Concepts for communicating the risks and managing the threat of asteroid impacts will be considered by the United Nations following an expert working group meeting in Colorado.

The Near-Earth Object (NEO) media/risk meeting came within days of a 300-meter (984-ft.)-plus-dia. asteroid passing between the Earth and the Moon on Nov 8, and as NASA closed on additional congressional funding of more than $20 million for an ongoing survey mission aimed at finding objects posing a potential collision threat.

Although acknowledged as a statistically rare, low-probability event, asteroid impacts are seen as potential global catastrophes. Now, with 1,265 asteroids currently listed as potentially hazardous to Earth and with around 100 or more new potential impacts currently being flagged each month by the NASA Jet Propulsion Laboratory's automated collision-monitoring Sentry system, the threat is being taken increasingly seriously by governments and space agencies.

According to NASA, as of Nov 3 8,421 NEOs have been discovered, of which 830 are asteroids with a diameter of approximately 1 km or larger. A NEO is an asteroid or a comet with an orbit close to that of Earth in which the perihelion (or nearest point to the Sun) is less than 1.3 astronomical units (1.3 times the distance from the Earth to the Sun). Potentially hazardous NEOs are 500 ft. or so in diameter and follow orbital paths that come within 4.65 million mi. (7.48 million km) of Earth.

The meeting, held at University of Colorado's Laboratory for Atmospheric and Space Physics, was organized by the Secure World Foundation and aimed at a draft report for the U.N. Action Team 14 working group on NEOs. The team forms part of the U.N.'s Committee on the Peaceful Uses of Outer Space Scientific and Technical Subcommittee, and will present guidance to the U.N. working group at a NEO-mitigation meeting in Vienna, in February 2012.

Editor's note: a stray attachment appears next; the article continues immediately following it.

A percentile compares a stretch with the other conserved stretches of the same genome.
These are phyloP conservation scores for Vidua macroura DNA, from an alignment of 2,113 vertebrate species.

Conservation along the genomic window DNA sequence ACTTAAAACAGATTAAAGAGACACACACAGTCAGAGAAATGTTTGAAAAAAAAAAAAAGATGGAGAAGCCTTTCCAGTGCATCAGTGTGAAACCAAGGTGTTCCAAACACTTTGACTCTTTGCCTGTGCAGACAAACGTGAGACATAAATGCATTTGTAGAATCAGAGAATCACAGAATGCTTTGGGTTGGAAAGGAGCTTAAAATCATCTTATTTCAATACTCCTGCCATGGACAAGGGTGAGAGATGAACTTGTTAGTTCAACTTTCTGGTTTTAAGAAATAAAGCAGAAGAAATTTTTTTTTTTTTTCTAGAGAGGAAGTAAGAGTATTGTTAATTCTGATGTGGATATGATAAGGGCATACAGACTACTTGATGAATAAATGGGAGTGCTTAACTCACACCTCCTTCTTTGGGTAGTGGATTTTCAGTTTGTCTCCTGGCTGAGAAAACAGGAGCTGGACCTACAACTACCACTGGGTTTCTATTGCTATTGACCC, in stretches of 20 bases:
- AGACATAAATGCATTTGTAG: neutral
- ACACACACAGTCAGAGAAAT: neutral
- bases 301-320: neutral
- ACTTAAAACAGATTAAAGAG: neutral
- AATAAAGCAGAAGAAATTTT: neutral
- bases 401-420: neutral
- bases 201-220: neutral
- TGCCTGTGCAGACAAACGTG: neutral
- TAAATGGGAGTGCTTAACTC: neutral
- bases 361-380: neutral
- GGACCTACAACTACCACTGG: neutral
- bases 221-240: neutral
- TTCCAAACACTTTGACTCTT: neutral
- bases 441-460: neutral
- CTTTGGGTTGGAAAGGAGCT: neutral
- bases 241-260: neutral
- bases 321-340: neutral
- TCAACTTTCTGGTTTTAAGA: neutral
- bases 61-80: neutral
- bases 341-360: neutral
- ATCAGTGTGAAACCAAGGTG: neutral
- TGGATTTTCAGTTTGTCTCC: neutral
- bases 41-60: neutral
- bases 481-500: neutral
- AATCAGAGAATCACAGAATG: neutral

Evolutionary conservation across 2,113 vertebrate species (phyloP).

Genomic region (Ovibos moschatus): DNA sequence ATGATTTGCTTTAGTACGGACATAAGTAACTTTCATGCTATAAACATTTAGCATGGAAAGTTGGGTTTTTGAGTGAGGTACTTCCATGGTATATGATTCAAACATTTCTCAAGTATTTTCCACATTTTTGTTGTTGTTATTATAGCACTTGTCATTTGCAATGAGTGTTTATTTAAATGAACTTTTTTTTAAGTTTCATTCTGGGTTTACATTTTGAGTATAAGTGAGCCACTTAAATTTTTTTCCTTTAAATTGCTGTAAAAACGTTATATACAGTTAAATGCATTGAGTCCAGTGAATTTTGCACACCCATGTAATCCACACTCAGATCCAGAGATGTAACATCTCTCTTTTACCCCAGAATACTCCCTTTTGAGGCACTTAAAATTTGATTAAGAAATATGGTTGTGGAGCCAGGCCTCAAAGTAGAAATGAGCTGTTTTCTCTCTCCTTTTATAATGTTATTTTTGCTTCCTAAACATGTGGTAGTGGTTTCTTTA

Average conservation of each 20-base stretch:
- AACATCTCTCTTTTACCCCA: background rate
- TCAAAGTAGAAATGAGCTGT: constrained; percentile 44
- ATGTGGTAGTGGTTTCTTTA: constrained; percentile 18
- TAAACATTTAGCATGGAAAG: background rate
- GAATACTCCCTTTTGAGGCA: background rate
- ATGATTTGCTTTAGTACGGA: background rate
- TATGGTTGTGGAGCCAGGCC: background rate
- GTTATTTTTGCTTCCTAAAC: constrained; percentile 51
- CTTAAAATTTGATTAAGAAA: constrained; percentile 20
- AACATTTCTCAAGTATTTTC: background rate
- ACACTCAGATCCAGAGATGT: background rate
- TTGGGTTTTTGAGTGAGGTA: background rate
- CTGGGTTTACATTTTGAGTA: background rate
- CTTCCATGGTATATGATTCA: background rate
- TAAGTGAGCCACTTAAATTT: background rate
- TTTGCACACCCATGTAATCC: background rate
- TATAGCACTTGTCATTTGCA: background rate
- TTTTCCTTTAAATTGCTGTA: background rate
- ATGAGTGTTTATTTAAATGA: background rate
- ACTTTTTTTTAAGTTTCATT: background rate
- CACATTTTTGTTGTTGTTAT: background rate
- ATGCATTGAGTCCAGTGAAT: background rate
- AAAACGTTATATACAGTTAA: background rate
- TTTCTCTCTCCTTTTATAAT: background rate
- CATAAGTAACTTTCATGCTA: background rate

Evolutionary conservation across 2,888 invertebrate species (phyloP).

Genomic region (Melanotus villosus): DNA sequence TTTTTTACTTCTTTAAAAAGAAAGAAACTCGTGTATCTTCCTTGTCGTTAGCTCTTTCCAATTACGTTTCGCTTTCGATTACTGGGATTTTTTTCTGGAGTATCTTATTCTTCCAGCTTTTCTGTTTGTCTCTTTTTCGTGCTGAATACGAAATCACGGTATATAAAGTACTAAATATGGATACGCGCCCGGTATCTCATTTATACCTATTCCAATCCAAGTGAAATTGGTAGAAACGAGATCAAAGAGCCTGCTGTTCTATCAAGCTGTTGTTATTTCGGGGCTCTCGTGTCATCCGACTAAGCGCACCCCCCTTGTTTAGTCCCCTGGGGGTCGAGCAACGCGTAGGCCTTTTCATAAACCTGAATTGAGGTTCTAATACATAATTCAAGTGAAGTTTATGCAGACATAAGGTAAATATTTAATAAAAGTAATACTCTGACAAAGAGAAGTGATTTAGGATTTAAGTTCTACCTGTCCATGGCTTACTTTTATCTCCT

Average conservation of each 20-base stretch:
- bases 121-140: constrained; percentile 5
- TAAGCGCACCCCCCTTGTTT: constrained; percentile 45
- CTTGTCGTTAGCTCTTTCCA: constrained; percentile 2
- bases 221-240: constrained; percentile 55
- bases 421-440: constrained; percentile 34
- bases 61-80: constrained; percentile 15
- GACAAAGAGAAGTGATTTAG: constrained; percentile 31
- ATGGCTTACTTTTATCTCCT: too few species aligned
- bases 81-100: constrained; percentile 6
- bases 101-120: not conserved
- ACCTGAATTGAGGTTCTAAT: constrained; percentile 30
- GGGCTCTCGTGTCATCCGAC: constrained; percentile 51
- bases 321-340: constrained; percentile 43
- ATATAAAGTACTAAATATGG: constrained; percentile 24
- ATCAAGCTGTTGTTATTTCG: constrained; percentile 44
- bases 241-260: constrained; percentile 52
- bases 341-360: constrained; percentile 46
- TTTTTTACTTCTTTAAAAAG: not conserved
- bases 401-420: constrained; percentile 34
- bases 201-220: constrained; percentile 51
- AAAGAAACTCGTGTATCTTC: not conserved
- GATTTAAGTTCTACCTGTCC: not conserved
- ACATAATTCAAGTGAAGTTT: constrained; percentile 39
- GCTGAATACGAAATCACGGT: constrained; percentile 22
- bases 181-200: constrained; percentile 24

Following a review in June next year, final recommendations will form the blueprint for possible U.N. action from 2013 onward. The working group is studying setting up an information, analysis and warning network (IAWN) to coordinate data about NEO detection, orbit analysis, impact prediction and notifications. The Colorado meeting was focused on IAWN communications, including protocols used by similar warning nets dealing with natural disasters such as hurricanes and tsunamis, as well as improving public education on the NEO phenomenon.

Parallel work is underway to set up a NEO Mission Planning and Operations Group (MPOG) that will coordinate international space agencies on the planning and conduct of missions to threatening asteroids. The MPOG will be modeled on the inter-space agency group established to monitor space debris.

The conference included discussion of communication strategies for events ranging from those with almost no warning such as the TC3 asteroid which exploded over southern Sudan in 2008 less than 21 hr. after being detected, to decades-long scenarios such as the Apophis asteroid which could potentially impact Earth in 2036.